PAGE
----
Throughout my childhood, “the seaside” meant Cromer – one of my favourite places in the world – or occasional day trips to Barry Island, Ogmore or Penarth while staying with my grandma in Cardiff – which means I am remarkably lacking in knowledge and experience of all the other great British seaside resorts! Recently, because Steve is from Newton Abbot, Ive started exploring that part of Devon, but I decided to extend the visits by including on my list Thing #2: Visit five new-to-me seaside resorts.
So when author, client and all round good guy Peter Jones announced he was holding a book launch in Southend-on-Sea I saw it as the perfect opportunity to kill two birds with one stone – finally meet Peter, after three years of proofreading for him, and cross the first new seaside resort off the list. Mind you, the idea of Southend in February wasn't the most appealing weekend away ever …
But we had a fab time. We arrived in Southend at about 3pm, parked up at The Royals and checked into our hotel. I'd managed to find a half price deal at the Park Inn Palace and at £52.50 including breakfast for two, it was a steal. We were both starving so we set off down the path to the seafront to find some late lunch and ended up at Fisherman's Wharf, a fish and chip shop where we had some of the best fried fish I've ever tasted – fresh, flavoursome fish in a crisp batter, delicious! The portions were huge so we went for a stroll along the front to walk it off, passing round the back of Adventure Land, under the pier and along what is obviously the main tourist area in Southend, packed with clubs, bars and amusement arcades. We stared at the sea, pondered over the Shard-like structures along the front, admired the (sadly closed) ice cream shop with a cornet for a turret, and stopped for a pint at Cornucopia, “the smallest pub in Essex” and proudly advertising free exotic dancers five nights a week, before heading back for the hotel and a well earned cuppa.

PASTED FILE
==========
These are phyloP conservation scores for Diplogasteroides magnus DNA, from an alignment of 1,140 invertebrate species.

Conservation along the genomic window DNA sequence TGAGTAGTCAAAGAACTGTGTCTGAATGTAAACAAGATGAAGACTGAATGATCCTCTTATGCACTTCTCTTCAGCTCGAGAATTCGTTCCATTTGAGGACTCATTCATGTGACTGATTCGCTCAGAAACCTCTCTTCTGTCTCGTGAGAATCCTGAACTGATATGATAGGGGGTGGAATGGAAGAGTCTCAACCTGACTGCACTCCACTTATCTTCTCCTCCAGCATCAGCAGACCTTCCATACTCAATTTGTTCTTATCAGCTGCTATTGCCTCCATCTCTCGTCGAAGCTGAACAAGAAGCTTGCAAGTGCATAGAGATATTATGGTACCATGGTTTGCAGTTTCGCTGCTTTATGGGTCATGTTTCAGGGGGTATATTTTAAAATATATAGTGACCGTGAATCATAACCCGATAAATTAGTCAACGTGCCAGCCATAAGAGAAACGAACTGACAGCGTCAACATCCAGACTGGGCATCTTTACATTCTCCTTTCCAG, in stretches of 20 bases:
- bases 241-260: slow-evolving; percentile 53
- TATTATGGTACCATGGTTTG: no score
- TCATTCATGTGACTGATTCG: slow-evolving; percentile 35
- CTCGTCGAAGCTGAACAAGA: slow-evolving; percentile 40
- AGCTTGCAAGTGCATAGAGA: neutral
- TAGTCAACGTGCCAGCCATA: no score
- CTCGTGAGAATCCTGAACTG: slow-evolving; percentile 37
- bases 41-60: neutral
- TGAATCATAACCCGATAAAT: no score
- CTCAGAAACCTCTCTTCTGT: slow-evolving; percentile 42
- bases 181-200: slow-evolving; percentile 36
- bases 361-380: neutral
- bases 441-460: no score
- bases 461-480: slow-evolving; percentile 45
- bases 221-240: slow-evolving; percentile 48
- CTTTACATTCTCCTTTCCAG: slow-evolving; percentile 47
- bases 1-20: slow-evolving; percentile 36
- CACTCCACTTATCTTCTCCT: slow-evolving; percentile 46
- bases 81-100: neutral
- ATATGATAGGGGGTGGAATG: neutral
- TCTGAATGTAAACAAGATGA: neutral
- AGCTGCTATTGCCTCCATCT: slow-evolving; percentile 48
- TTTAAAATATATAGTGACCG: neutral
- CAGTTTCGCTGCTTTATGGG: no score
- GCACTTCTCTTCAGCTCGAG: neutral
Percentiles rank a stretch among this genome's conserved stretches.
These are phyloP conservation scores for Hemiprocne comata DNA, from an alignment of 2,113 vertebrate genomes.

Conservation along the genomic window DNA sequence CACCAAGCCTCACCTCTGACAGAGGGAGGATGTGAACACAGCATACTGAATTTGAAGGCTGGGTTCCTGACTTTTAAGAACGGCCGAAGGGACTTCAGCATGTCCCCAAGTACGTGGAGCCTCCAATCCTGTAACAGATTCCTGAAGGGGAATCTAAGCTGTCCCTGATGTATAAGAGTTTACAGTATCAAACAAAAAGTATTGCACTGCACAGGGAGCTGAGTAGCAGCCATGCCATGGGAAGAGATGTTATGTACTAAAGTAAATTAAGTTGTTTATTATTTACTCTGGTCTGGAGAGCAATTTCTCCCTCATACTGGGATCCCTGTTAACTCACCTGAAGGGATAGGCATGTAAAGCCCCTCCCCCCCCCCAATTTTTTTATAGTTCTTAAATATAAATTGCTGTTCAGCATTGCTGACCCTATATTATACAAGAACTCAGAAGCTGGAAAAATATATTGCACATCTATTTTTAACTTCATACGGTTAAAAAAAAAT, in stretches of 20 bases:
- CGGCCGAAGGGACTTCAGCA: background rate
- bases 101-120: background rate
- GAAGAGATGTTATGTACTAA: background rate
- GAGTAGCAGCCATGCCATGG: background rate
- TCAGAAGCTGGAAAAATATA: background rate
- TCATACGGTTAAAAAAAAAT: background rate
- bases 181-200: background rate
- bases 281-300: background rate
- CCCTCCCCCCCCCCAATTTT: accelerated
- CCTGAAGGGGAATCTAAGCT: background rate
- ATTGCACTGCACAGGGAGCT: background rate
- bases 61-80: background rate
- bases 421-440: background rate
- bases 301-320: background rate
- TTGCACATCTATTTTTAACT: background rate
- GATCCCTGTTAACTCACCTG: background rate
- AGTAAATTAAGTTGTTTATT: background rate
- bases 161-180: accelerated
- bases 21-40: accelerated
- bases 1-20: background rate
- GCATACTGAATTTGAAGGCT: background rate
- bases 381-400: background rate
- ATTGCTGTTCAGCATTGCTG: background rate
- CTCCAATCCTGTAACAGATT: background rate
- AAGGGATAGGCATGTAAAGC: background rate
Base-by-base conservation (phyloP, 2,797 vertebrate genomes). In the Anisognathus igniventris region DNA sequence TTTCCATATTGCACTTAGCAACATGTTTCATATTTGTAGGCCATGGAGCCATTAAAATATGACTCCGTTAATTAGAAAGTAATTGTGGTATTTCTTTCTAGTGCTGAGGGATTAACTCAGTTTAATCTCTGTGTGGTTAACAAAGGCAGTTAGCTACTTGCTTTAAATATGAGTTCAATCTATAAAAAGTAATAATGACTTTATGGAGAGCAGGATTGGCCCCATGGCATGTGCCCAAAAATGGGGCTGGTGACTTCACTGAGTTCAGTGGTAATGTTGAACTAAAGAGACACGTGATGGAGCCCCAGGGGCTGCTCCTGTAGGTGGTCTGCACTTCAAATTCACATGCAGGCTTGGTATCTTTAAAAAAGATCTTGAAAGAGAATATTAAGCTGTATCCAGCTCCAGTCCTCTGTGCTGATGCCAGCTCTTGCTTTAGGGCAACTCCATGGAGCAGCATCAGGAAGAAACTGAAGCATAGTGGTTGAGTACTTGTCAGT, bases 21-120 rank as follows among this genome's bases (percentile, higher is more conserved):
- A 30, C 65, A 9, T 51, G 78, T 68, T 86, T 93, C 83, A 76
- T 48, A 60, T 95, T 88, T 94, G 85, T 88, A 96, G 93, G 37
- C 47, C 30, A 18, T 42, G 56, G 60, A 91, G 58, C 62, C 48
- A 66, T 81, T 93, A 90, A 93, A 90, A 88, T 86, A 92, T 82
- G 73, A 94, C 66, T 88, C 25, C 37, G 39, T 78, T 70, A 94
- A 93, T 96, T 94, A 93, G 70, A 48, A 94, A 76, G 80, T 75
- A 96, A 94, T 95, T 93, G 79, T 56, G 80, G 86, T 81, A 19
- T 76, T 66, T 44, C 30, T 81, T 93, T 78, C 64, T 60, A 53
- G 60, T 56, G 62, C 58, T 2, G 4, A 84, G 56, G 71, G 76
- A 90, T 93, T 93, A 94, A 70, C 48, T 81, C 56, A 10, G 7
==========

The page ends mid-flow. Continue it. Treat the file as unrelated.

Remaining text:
Next day we decided to go for a walk along Southend's famous pier – the longest in the world. We planned to get the train down and walk back with the wind behind our sails, but after a mix up over the train times (my fault entirely) we decided to walk to the end and train back. Like the intrepid explorers we are, we set off for the distant end of the pier, braving the howling winds, the freezing temperatures, the slippery wooden planks and the ever present seagull poop. Halfway along we stopped while I tried (and failed) to track down a geocache but finally we reached our destination – the Pier Head Cafe – and rewarded ourselves with a warming coffee and cake. The walk was well worth the effort, and we were thrilled to see dunlins, a shag and a seal as well as watch the lifeboat being hoisted from the rough water and a police boat pass by!
Our time in Southend was coming to an end but we still had one thing left to do – Peter's book launch in Waterstones! It was a lovely event; I was thrilled to meet Peter at last, as well as another proofreading client of mine, Della Galton, and I also caught up with some old friends, including Vikki, a BookCrossing friend I haven't seen for six years! There was much hugging, lollipops, balloon hats and books, lots of photos and more hugs before we finally left the bookshop, left Southend and headed home.